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Hiss hiss bang bang

Can I possibly pick a favorite moment from a movie with as many delights as Cobra Woman? Maybe it was the crusty Scotsman's declaration, "No drug-soaked brain can dream up the horrors of Cobra Island, lad!" It could be the Cobra Island snake ritual, which features natives pumping their hands in Donald Trump's "You're fired!" gesture. I know! It was when High Priestess Naja ("Queen of Technicolor" Maria Montez) did her Vegas-ready dance with a rubber cobra puppet, flamboyantly pointed out sacrificial victims, then flailed about in moves that resembled a dog with a faulty shock collar.

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The High Museum's Fri., Jan. 27, screening of Cobra Woman offers the biggest, most uproarious hoot you can have at the movies this weekend. It's not that Cobra Woman is a classic — exactly. The restored print of the 1944 island adventure offers such a prime example of Hollywood kitsch, aged to perfection, that it's brilliantly entertaining.

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Ramu (Jon Hall), a patronizing white guy hanging around a tropical island for no apparent reason, prepares to marry lovely, vapid Tollea (Montez) when she's kidnapped by a hulking mute (Lon Chaney Jr.). It turns out she's the long-lost twin of the evil priestess, whisked back to Cobra Island to end her sister's reign of terror. Ramu sails to the rescue with young sidekick Kado (Sabu, an Indian character actor whose earnestness often transcends his role's racial stereotyping). It's hard not to notice that Ramu seems more attracted to nasty Naja — and even half-dressed Kado — than his fiancee.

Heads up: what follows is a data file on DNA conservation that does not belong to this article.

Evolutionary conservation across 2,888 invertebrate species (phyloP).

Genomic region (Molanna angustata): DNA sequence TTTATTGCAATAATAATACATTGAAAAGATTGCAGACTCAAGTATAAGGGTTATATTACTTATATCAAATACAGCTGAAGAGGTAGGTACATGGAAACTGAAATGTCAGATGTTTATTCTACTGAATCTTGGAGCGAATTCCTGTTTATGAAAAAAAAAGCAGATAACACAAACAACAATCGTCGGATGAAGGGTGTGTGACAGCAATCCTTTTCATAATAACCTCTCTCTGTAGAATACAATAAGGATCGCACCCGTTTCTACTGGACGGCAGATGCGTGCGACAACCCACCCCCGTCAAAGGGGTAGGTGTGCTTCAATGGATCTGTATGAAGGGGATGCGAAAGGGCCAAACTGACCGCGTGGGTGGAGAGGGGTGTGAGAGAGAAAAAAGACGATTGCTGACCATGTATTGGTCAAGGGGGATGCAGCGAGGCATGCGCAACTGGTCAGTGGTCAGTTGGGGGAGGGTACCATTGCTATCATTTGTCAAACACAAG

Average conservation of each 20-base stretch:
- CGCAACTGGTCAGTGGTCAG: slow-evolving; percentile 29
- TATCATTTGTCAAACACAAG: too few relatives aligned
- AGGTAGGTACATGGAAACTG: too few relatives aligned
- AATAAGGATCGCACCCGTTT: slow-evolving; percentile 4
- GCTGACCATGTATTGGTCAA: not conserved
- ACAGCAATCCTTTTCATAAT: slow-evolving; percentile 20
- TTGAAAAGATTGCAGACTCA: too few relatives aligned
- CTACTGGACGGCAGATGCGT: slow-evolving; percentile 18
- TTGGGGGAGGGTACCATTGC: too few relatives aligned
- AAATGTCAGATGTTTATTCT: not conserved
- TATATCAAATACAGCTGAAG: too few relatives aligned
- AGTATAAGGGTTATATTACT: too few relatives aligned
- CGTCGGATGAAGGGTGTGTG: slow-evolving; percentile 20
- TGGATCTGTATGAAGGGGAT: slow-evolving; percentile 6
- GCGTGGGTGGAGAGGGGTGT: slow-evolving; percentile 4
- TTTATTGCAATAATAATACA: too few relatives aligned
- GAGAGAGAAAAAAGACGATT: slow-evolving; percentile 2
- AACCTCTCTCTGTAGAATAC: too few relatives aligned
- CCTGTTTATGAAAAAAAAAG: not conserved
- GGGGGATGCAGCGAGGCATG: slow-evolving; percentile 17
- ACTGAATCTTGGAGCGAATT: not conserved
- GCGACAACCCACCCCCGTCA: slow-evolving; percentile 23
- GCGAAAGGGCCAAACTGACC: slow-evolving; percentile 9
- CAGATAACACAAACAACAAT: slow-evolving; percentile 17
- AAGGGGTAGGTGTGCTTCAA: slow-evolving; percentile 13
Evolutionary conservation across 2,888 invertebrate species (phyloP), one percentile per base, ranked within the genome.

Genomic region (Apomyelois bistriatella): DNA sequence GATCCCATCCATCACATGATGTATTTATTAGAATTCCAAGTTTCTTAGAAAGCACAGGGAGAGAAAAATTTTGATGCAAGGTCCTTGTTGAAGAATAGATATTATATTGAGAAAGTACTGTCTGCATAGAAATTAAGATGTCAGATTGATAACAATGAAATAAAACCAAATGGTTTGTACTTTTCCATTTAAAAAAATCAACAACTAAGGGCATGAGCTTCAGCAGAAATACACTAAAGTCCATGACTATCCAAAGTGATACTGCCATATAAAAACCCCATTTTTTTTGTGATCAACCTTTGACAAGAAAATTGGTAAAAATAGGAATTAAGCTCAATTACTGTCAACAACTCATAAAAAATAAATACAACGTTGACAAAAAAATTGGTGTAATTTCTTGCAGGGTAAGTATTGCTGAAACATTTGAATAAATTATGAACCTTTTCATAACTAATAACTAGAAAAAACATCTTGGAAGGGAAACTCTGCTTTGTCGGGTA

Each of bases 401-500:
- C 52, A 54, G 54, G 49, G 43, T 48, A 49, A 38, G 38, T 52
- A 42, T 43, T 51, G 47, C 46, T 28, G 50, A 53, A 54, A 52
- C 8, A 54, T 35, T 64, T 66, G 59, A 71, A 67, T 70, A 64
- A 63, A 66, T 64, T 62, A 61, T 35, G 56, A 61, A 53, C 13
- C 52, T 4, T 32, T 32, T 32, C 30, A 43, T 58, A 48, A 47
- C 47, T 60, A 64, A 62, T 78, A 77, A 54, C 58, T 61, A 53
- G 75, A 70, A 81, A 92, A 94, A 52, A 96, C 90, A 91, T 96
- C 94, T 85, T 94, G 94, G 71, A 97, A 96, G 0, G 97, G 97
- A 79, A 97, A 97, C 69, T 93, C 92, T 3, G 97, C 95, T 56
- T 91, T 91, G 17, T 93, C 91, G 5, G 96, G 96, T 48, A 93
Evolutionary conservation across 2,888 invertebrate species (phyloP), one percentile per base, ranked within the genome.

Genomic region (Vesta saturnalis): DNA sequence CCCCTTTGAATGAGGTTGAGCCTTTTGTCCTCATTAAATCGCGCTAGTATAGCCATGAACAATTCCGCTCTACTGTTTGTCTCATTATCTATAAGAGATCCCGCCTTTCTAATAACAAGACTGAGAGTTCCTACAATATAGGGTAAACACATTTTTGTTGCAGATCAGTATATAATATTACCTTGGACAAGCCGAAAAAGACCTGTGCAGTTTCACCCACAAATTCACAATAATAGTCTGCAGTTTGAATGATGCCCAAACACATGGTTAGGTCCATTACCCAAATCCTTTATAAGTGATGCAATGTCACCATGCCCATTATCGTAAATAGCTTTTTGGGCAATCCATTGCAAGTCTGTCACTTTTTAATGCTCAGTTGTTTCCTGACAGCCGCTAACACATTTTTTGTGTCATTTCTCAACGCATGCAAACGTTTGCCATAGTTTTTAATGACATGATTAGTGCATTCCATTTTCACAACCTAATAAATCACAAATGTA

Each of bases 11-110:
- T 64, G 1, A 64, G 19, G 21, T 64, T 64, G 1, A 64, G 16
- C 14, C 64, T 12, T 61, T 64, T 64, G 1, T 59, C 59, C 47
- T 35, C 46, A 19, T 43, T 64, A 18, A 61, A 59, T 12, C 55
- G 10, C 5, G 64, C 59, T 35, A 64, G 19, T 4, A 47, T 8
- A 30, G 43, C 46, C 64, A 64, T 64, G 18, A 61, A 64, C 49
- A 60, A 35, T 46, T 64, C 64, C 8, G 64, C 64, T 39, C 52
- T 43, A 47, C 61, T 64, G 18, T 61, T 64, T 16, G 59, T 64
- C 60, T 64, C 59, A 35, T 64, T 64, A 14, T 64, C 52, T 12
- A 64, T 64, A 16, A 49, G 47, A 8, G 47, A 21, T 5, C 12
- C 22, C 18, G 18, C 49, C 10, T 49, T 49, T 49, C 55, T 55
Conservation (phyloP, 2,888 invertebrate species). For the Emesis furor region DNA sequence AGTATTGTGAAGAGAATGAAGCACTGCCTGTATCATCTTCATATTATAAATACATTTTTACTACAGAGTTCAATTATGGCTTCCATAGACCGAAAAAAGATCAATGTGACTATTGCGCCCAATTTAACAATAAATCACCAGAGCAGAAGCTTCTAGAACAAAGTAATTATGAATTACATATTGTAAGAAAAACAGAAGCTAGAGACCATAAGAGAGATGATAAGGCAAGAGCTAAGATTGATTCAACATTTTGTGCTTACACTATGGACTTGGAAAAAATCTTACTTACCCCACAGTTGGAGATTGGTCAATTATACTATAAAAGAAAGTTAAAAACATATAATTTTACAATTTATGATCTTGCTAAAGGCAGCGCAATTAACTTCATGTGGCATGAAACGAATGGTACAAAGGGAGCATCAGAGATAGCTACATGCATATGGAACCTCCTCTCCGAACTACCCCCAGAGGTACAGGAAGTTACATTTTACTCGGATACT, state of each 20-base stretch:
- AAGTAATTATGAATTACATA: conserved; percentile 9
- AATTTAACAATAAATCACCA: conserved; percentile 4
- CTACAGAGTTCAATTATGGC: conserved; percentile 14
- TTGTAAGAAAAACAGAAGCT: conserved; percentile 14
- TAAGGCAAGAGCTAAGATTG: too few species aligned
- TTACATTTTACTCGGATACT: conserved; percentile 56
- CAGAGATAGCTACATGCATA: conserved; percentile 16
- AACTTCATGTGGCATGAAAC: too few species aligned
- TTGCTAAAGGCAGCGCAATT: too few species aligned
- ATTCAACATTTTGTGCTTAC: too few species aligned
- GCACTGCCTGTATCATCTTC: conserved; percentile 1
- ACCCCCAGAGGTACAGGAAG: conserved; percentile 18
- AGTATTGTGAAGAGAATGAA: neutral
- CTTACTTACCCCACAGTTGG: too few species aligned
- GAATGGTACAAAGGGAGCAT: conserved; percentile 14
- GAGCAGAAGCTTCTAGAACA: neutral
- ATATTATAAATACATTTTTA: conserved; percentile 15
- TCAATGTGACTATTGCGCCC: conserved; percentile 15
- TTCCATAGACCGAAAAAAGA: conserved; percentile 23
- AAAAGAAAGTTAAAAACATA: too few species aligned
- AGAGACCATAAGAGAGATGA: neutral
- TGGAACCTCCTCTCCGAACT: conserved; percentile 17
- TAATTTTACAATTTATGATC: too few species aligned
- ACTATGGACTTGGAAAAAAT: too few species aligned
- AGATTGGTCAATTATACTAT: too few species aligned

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From its fever-dream fashion sense to its crazy-quilt portrayal of exotic cultures, Cobra Woman provides an invaluable chance to further a movie-goer's comedic education. Such bizarro B-movies inspired generations of humorists, from Conan O'Brien to drag playwrights to the writers of Adult Swim, and Cobra Woman offers the rare opportunity of seeing the real thing on a big screen in all its campy glory. It's an ideal slice of vintage Hollywood cheese, lacking dull stretches or serious ideas to impede the fun.

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And you will have fun. I haven't mentioned Coco the chimp in a sarong, or the volcano that spews ketchupy lava, or the clearly unfinished matte painting meant to represent the Cobra Island settlement. Is there anything Cobra Woman doesn't have? HHHHI

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Cobra Woman screens Fri., Jan. 27, 8 p.m. Woodruff Arts Center, Rich Theatre, 1280 Peachtree St. $5. 404-733-4570. www.high.org.